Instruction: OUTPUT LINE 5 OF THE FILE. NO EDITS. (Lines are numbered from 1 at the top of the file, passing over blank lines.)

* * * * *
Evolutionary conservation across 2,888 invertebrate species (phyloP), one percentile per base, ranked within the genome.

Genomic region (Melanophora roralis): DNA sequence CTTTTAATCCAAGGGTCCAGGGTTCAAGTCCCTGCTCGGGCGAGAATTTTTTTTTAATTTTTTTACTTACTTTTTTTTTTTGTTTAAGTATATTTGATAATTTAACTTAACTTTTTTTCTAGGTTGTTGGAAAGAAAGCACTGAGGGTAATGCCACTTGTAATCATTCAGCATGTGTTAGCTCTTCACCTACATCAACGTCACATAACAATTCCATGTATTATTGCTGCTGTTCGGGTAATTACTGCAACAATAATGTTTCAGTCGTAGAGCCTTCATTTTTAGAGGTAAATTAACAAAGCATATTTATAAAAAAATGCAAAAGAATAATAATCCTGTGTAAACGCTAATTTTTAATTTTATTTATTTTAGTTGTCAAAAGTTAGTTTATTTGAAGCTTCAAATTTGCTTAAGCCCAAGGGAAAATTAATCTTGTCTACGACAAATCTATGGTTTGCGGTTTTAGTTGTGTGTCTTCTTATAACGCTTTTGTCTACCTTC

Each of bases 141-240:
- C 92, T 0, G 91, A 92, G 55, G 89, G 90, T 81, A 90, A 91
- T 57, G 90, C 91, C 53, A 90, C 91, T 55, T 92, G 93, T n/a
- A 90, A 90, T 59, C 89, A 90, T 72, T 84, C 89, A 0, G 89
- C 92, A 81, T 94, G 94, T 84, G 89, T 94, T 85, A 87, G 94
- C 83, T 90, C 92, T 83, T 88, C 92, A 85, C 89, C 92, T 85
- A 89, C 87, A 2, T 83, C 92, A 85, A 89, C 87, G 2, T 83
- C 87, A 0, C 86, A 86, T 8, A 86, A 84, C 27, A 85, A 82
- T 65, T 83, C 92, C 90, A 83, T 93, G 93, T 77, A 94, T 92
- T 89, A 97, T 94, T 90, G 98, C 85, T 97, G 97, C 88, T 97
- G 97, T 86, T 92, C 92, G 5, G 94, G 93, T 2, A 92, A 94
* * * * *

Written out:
- T 57, G 90, C 91, C 53, A 90, C 91, T 55, T 92, G 93, T n/a